"Wow!" said Seffy. "What are you going to do with all these tubes?"
"I know," cried Sally. "He's going to build a Chanuka Menorah!"
"That's absolutely correct, Sally!" said a smiling Dr. Mitzva.
"I can't wait to see it," said Andy. He was smiling too.
The children looked at each other. They didn't say anything at all.
"Let's get to work," said Dr. Mitzva.
He took out a big drawing and they began to put the pieces together. It was like building a big three-dimensional puzzle. When they were finished, all forty-one pieces were tightly connected. The Menorah stood three feet high and four feet wide. Andy felt it carefully from one end to the other.
"That's a pretty big menorah," he said. A little smile curved around his lips.
"Yes indeed. That's because Chanuka is the story of a pretty big miracle," said Dr. Mitzva. "When the Hellenistic Greek-Syrians captured the Land of Israel, most people thought the Jews had to become just like the Greeks. They were sure that whatever the Greeks did was good and right, and following the Torah of the Jews was wrong and bad. After all, the mighty Greeks were the most civilized people in the world!
"Many of the Jews agreed, but many others, like the Maccabim, refused to follow the Greeks. They were a stubborn people who stayed loyal to God and His Torah. They refused to turn into Greeks. They even fought the mighty Greek-Syrian armies. God helped them in their battles and they were able to chase the Greeks out of Jerusalem. Then a miracle happened. The oil they found to relight the Menorah in the Holy Temple in Jerusalem was enough for only one day, but it burned for eight entire days until new oil could be pressed and brought to Jerusalem. So you see, sometimes it pays to be stubborn."
"Like me," said Andy with a big smile.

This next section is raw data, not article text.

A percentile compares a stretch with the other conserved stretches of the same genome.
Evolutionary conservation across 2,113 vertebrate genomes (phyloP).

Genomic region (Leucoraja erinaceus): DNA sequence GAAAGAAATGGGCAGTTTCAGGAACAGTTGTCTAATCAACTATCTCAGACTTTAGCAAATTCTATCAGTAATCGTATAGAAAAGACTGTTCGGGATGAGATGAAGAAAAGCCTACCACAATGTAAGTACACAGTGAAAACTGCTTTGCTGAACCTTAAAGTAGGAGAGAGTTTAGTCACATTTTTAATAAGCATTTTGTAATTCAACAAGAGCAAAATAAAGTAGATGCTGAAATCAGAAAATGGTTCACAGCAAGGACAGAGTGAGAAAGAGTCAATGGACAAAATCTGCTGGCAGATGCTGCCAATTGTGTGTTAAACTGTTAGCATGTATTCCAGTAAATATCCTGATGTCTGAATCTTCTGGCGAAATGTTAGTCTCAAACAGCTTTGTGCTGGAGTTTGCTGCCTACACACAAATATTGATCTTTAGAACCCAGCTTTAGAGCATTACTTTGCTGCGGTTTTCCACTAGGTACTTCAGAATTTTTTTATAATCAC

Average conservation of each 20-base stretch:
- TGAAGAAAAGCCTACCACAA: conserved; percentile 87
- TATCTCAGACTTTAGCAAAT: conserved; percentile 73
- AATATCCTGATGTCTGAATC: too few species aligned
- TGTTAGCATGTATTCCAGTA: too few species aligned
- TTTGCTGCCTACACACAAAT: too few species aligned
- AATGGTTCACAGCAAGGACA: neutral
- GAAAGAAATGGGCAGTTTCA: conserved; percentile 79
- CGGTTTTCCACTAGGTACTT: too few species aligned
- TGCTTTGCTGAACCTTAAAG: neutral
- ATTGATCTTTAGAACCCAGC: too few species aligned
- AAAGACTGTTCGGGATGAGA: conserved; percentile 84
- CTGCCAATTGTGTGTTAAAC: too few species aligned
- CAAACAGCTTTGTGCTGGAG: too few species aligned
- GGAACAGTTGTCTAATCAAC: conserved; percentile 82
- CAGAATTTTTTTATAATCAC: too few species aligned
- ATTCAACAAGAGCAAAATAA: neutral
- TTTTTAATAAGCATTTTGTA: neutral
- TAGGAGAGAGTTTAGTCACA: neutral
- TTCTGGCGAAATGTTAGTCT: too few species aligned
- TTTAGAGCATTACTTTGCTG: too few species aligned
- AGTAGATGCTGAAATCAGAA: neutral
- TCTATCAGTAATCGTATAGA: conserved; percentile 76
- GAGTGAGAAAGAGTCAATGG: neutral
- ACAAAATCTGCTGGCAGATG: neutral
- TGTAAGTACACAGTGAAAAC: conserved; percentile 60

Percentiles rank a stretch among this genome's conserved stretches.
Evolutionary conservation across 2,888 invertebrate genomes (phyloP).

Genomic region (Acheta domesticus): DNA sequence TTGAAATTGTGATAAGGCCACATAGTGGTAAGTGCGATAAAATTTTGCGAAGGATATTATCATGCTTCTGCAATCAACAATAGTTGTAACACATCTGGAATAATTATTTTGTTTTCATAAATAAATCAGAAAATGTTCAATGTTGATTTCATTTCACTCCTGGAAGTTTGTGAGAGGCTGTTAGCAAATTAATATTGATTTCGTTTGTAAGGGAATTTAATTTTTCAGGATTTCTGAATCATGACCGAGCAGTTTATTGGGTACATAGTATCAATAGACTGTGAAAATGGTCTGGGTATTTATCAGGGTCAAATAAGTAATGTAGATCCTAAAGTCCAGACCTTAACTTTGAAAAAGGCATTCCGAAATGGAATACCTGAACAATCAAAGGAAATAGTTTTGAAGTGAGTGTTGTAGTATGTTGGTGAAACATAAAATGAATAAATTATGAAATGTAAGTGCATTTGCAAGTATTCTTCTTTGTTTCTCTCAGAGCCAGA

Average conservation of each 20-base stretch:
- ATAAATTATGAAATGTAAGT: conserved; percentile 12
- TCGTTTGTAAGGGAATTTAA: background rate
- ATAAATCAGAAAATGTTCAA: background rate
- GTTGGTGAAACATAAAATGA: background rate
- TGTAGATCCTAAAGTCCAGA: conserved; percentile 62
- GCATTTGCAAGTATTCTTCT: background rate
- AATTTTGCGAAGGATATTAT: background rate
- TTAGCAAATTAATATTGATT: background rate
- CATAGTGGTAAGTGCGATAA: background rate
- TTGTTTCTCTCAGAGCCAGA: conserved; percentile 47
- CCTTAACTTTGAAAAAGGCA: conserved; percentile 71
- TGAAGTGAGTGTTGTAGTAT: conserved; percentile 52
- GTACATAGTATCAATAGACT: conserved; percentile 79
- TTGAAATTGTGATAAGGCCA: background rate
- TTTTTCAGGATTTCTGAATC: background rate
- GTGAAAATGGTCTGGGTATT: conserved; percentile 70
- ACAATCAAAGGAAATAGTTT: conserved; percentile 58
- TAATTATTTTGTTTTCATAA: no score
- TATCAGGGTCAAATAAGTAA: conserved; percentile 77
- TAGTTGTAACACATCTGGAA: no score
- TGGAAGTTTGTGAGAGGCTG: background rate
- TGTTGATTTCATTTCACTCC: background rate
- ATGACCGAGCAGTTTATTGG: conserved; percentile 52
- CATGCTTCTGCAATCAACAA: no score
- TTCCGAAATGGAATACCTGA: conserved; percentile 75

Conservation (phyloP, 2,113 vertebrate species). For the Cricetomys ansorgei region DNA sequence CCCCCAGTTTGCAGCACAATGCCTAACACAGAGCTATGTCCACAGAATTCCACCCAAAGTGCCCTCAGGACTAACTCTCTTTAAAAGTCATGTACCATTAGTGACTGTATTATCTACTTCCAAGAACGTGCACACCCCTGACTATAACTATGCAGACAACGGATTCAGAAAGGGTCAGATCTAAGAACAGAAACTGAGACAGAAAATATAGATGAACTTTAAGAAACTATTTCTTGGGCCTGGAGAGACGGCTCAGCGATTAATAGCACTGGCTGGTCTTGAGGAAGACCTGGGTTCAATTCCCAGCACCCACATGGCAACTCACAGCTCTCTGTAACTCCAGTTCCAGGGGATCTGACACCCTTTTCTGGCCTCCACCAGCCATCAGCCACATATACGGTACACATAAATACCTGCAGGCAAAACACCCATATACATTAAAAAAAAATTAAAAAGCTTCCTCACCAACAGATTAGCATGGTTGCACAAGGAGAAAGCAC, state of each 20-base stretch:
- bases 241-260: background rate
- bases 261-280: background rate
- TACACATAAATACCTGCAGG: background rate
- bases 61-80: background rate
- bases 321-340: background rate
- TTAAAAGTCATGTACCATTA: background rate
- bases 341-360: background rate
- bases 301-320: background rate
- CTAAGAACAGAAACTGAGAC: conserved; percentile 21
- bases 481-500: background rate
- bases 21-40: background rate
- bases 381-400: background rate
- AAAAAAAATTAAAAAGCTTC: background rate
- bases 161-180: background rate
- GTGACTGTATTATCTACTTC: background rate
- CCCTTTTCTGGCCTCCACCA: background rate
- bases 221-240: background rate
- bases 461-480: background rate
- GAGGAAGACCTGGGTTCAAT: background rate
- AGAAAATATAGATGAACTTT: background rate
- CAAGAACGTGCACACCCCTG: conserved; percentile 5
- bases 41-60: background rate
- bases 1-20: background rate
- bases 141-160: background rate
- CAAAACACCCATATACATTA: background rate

"Like you and the Jewish People!" said Joey.
"But how will Andy see the lights?" whispered Sally to Dr. Mitzva.
"Wait until Chanuka and you'll find out," whispered Dr. Mitzva.
On the last evening of Chanuka, the children were invited to a big Chanuka gathering at the Masterfeld Mansion. The Menorah stood in the middle of the room on a low table. Mr. Masterfeld lit eight thick, tall candles – just the right size for such a big menorah. He said the blessings and everyone answered Amen.
Suddenly, Andy stepped forward, his arms stretched out before him. He walked up to the Menorah and held his hands to the light. The warmth of the candles reached his face and the light shone in his eyes that could not see.
"You know," he said, "I feel as though I really can see the Chanuka lights. I can feel them on my face and imagine them in my mind. I even hear them flickering. They flicker, but they will never go out. Maybe someday I'll even see them with my eyes, like you do.
"If we're stubborn and we believe, no matter what anyone says, God helps us. He turns darkness into light and makes miracles happen, even today!"
"Amen," whispered Dr. Mitzva.
From THE TRAVELS AND TALES OF DR. EMANUEL J. MITZVA, 12 wonderful Dr. Mitzva stories by Yaffa Ganz, complete with bright, charming, full color illustrations in a brand new book designed just for young readers (feldheim.com).